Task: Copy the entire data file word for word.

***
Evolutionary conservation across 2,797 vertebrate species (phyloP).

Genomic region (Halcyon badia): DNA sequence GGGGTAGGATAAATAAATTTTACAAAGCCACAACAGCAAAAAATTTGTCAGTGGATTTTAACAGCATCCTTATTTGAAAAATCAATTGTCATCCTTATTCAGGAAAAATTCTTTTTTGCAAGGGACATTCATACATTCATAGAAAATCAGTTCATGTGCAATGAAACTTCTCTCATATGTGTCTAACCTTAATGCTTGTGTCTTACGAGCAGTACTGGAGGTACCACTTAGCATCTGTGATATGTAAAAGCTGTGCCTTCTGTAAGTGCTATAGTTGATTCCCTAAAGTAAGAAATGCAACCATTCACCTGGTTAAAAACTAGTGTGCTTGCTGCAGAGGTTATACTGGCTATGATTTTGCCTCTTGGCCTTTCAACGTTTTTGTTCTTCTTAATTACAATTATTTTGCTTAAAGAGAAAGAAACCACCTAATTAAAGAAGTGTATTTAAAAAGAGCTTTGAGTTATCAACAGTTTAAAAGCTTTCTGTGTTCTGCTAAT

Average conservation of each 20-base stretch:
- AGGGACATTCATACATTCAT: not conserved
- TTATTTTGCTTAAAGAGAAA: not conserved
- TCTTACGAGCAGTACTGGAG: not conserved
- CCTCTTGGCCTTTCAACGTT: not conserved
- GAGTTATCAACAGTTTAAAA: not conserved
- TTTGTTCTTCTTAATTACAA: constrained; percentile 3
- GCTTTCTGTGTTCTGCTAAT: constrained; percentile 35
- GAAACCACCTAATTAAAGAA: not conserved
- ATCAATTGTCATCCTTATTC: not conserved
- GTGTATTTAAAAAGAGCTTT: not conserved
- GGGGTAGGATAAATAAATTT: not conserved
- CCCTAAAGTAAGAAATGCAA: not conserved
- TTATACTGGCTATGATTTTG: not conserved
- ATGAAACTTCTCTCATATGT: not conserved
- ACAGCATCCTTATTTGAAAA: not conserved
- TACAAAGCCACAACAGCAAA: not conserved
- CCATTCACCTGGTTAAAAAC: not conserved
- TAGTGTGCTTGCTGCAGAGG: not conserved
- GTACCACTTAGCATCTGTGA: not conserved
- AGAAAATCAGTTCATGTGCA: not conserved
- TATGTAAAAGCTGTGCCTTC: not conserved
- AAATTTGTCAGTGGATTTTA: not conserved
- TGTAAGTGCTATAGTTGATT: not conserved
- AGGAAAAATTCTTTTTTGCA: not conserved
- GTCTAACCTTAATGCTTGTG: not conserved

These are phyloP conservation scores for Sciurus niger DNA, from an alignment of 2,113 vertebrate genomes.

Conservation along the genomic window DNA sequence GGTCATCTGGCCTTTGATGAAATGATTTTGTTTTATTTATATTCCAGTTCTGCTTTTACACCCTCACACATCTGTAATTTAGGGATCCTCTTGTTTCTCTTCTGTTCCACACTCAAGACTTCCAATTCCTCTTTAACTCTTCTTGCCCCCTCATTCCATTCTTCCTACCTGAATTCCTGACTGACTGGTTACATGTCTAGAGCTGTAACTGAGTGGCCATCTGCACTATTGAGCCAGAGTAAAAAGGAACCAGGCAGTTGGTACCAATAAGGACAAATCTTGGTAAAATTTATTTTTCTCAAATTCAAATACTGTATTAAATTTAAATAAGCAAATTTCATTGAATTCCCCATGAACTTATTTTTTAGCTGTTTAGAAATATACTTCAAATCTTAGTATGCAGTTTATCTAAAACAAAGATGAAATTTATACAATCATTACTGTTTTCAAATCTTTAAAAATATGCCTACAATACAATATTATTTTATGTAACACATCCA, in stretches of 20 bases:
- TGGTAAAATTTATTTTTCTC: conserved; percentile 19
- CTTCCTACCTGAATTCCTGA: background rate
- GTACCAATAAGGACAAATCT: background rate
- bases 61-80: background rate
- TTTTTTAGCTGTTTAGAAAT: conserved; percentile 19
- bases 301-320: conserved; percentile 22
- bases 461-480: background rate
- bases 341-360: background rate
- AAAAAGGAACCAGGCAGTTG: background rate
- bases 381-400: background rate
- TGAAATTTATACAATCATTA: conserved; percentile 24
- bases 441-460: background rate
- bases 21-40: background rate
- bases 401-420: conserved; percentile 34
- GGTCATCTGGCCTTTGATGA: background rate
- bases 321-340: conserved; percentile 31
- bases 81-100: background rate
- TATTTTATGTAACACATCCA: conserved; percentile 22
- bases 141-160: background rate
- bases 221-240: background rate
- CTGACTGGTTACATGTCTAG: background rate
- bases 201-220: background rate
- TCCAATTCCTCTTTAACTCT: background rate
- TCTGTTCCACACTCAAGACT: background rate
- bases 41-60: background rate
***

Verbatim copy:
Evolutionary conservation across 2,797 vertebrate species (phyloP).

Genomic region (Halcyon badia): DNA sequence GGGGTAGGATAAATAAATTTTACAAAGCCACAACAGCAAAAAATTTGTCAGTGGATTTTAACAGCATCCTTATTTGAAAAATCAATTGTCATCCTTATTCAGGAAAAATTCTTTTTTGCAAGGGACATTCATACATTCATAGAAAATCAGTTCATGTGCAATGAAACTTCTCTCATATGTGTCTAACCTTAATGCTTGTGTCTTACGAGCAGTACTGGAGGTACCACTTAGCATCTGTGATATGTAAAAGCTGTGCCTTCTGTAAGTGCTATAGTTGATTCCCTAAAGTAAGAAATGCAACCATTCACCTGGTTAAAAACTAGTGTGCTTGCTGCAGAGGTTATACTGGCTATGATTTTGCCTCTTGGCCTTTCAACGTTTTTGTTCTTCTTAATTACAATTATTTTGCTTAAAGAGAAAGAAACCACCTAATTAAAGAAGTGTATTTAAAAAGAGCTTTGAGTTATCAACAGTTTAAAAGCTTTCTGTGTTCTGCTAAT

Average conservation of each 20-base stretch:
- AGGGACATTCATACATTCAT: not conserved
- TTATTTTGCTTAAAGAGAAA: not conserved
- TCTTACGAGCAGTACTGGAG: not conserved
- CCTCTTGGCCTTTCAACGTT: not conserved
- GAGTTATCAACAGTTTAAAA: not conserved
- TTTGTTCTTCTTAATTACAA: constrained; percentile 3
- GCTTTCTGTGTTCTGCTAAT: constrained; percentile 35
- GAAACCACCTAATTAAAGAA: not conserved
- ATCAATTGTCATCCTTATTC: not conserved
- GTGTATTTAAAAAGAGCTTT: not conserved
- GGGGTAGGATAAATAAATTT: not conserved
- CCCTAAAGTAAGAAATGCAA: not conserved
- TTATACTGGCTATGATTTTG: not conserved
- ATGAAACTTCTCTCATATGT: not conserved
- ACAGCATCCTTATTTGAAAA: not conserved
- TACAAAGCCACAACAGCAAA: not conserved
- CCATTCACCTGGTTAAAAAC: not conserved
- TAGTGTGCTTGCTGCAGAGG: not conserved
- GTACCACTTAGCATCTGTGA: not conserved
- AGAAAATCAGTTCATGTGCA: not conserved
- TATGTAAAAGCTGTGCCTTC: not conserved
- AAATTTGTCAGTGGATTTTA: not conserved
- TGTAAGTGCTATAGTTGATT: not conserved
- AGGAAAAATTCTTTTTTGCA: not conserved
- GTCTAACCTTAATGCTTGTG: not conserved

These are phyloP conservation scores for Sciurus niger DNA, from an alignment of 2,113 vertebrate genomes.

Conservation along the genomic window DNA sequence GGTCATCTGGCCTTTGATGAAATGATTTTGTTTTATTTATATTCCAGTTCTGCTTTTACACCCTCACACATCTGTAATTTAGGGATCCTCTTGTTTCTCTTCTGTTCCACACTCAAGACTTCCAATTCCTCTTTAACTCTTCTTGCCCCCTCATTCCATTCTTCCTACCTGAATTCCTGACTGACTGGTTACATGTCTAGAGCTGTAACTGAGTGGCCATCTGCACTATTGAGCCAGAGTAAAAAGGAACCAGGCAGTTGGTACCAATAAGGACAAATCTTGGTAAAATTTATTTTTCTCAAATTCAAATACTGTATTAAATTTAAATAAGCAAATTTCATTGAATTCCCCATGAACTTATTTTTTAGCTGTTTAGAAATATACTTCAAATCTTAGTATGCAGTTTATCTAAAACAAAGATGAAATTTATACAATCATTACTGTTTTCAAATCTTTAAAAATATGCCTACAATACAATATTATTTTATGTAACACATCCA, in stretches of 20 bases:
- TGGTAAAATTTATTTTTCTC: conserved; percentile 19
- CTTCCTACCTGAATTCCTGA: background rate
- GTACCAATAAGGACAAATCT: background rate
- bases 61-80: background rate
- TTTTTTAGCTGTTTAGAAAT: conserved; percentile 19
- bases 301-320: conserved; percentile 22
- bases 461-480: background rate
- bases 341-360: background rate
- AAAAAGGAACCAGGCAGTTG: background rate
- bases 381-400: background rate
- TGAAATTTATACAATCATTA: conserved; percentile 24
- bases 441-460: background rate
- bases 21-40: background rate
- bases 401-420: conserved; percentile 34
- GGTCATCTGGCCTTTGATGA: background rate
- bases 321-340: conserved; percentile 31
- bases 81-100: background rate
- TATTTTATGTAACACATCCA: conserved; percentile 22
- bases 141-160: background rate
- bases 221-240: background rate
- CTGACTGGTTACATGTCTAG: background rate
- bases 201-220: background rate
- TCCAATTCCTCTTTAACTCT: background rate
- TCTGTTCCACACTCAAGACT: background rate
- bases 41-60: background rate